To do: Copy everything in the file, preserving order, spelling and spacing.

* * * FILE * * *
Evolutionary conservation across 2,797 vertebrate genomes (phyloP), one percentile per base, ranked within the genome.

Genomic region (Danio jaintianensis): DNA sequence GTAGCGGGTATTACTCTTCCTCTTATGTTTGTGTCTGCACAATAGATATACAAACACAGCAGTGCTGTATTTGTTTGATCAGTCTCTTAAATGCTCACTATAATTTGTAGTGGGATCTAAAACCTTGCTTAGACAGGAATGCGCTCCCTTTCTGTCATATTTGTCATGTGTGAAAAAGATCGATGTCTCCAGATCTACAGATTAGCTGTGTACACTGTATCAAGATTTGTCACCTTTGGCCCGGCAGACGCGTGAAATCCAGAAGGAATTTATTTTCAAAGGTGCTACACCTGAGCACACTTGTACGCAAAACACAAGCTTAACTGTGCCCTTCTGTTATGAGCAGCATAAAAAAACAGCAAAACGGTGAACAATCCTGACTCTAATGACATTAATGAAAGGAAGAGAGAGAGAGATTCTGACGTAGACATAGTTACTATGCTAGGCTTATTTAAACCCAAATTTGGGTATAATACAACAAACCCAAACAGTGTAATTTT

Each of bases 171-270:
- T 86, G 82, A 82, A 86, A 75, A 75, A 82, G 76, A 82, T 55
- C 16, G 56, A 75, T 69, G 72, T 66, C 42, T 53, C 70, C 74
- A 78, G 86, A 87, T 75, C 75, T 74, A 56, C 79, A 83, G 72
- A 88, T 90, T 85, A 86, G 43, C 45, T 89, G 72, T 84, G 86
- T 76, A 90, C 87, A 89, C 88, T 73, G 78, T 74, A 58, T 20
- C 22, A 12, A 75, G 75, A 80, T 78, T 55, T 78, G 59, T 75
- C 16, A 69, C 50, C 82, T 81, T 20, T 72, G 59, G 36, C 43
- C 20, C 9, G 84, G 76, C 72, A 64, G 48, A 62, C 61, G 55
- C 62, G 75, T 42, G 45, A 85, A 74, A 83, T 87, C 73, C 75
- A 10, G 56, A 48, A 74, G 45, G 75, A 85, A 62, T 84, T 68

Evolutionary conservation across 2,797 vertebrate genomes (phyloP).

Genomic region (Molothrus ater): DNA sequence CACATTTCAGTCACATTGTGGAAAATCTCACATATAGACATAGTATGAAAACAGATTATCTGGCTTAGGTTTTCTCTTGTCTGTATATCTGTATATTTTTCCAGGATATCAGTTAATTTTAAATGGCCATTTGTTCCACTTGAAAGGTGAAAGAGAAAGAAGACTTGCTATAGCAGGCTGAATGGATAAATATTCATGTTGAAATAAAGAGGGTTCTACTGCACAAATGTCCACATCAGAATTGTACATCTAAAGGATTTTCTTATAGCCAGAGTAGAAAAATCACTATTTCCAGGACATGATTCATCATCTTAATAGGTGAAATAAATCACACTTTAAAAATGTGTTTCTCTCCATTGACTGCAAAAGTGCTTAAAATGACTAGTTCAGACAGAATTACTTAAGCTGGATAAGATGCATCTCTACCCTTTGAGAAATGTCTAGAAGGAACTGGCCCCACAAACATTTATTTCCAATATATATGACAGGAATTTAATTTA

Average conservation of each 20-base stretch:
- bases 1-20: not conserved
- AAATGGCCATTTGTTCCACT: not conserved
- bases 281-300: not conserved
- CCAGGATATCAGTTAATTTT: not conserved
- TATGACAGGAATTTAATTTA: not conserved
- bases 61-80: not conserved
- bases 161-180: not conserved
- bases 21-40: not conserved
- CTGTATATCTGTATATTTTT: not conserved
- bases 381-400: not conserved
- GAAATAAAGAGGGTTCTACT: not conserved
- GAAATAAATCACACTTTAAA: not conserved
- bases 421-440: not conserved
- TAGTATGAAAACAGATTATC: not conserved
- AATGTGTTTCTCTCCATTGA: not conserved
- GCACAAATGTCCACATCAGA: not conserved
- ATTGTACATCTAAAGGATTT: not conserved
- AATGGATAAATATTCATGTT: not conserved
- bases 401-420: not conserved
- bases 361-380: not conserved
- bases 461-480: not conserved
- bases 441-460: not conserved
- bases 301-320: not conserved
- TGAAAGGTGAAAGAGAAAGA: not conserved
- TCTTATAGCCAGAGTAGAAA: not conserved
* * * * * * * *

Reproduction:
Evolutionary conservation across 2,797 vertebrate genomes (phyloP), one percentile per base, ranked within the genome.

Genomic region (Danio jaintianensis): DNA sequence GTAGCGGGTATTACTCTTCCTCTTATGTTTGTGTCTGCACAATAGATATACAAACACAGCAGTGCTGTATTTGTTTGATCAGTCTCTTAAATGCTCACTATAATTTGTAGTGGGATCTAAAACCTTGCTTAGACAGGAATGCGCTCCCTTTCTGTCATATTTGTCATGTGTGAAAAAGATCGATGTCTCCAGATCTACAGATTAGCTGTGTACACTGTATCAAGATTTGTCACCTTTGGCCCGGCAGACGCGTGAAATCCAGAAGGAATTTATTTTCAAAGGTGCTACACCTGAGCACACTTGTACGCAAAACACAAGCTTAACTGTGCCCTTCTGTTATGAGCAGCATAAAAAAACAGCAAAACGGTGAACAATCCTGACTCTAATGACATTAATGAAAGGAAGAGAGAGAGAGATTCTGACGTAGACATAGTTACTATGCTAGGCTTATTTAAACCCAAATTTGGGTATAATACAACAAACCCAAACAGTGTAATTTT

Each of bases 171-270:
- T 86, G 82, A 82, A 86, A 75, A 75, A 82, G 76, A 82, T 55
- C 16, G 56, A 75, T 69, G 72, T 66, C 42, T 53, C 70, C 74
- A 78, G 86, A 87, T 75, C 75, T 74, A 56, C 79, A 83, G 72
- A 88, T 90, T 85, A 86, G 43, C 45, T 89, G 72, T 84, G 86
- T 76, A 90, C 87, A 89, C 88, T 73, G 78, T 74, A 58, T 20
- C 22, A 12, A 75, G 75, A 80, T 78, T 55, T 78, G 59, T 75
- C 16, A 69, C 50, C 82, T 81, T 20, T 72, G 59, G 36, C 43
- C 20, C 9, G 84, G 76, C 72, A 64, G 48, A 62, C 61, G 55
- C 62, G 75, T 42, G 45, A 85, A 74, A 83, T 87, C 73, C 75
- A 10, G 56, A 48, A 74, G 45, G 75, A 85, A 62, T 84, T 68

Evolutionary conservation across 2,797 vertebrate genomes (phyloP).

Genomic region (Molothrus ater): DNA sequence CACATTTCAGTCACATTGTGGAAAATCTCACATATAGACATAGTATGAAAACAGATTATCTGGCTTAGGTTTTCTCTTGTCTGTATATCTGTATATTTTTCCAGGATATCAGTTAATTTTAAATGGCCATTTGTTCCACTTGAAAGGTGAAAGAGAAAGAAGACTTGCTATAGCAGGCTGAATGGATAAATATTCATGTTGAAATAAAGAGGGTTCTACTGCACAAATGTCCACATCAGAATTGTACATCTAAAGGATTTTCTTATAGCCAGAGTAGAAAAATCACTATTTCCAGGACATGATTCATCATCTTAATAGGTGAAATAAATCACACTTTAAAAATGTGTTTCTCTCCATTGACTGCAAAAGTGCTTAAAATGACTAGTTCAGACAGAATTACTTAAGCTGGATAAGATGCATCTCTACCCTTTGAGAAATGTCTAGAAGGAACTGGCCCCACAAACATTTATTTCCAATATATATGACAGGAATTTAATTTA

Average conservation of each 20-base stretch:
- bases 1-20: not conserved
- AAATGGCCATTTGTTCCACT: not conserved
- bases 281-300: not conserved
- CCAGGATATCAGTTAATTTT: not conserved
- TATGACAGGAATTTAATTTA: not conserved
- bases 61-80: not conserved
- bases 161-180: not conserved
- bases 21-40: not conserved
- CTGTATATCTGTATATTTTT: not conserved
- bases 381-400: not conserved
- GAAATAAAGAGGGTTCTACT: not conserved
- GAAATAAATCACACTTTAAA: not conserved
- bases 421-440: not conserved
- TAGTATGAAAACAGATTATC: not conserved
- AATGTGTTTCTCTCCATTGA: not conserved
- GCACAAATGTCCACATCAGA: not conserved
- ATTGTACATCTAAAGGATTT: not conserved
- AATGGATAAATATTCATGTT: not conserved
- bases 401-420: not conserved
- bases 361-380: not conserved
- bases 461-480: not conserved
- bases 441-460: not conserved
- bases 301-320: not conserved
- TGAAAGGTGAAAGAGAAAGA: not conserved
- TCTTATAGCCAGAGTAGAAA: not conserved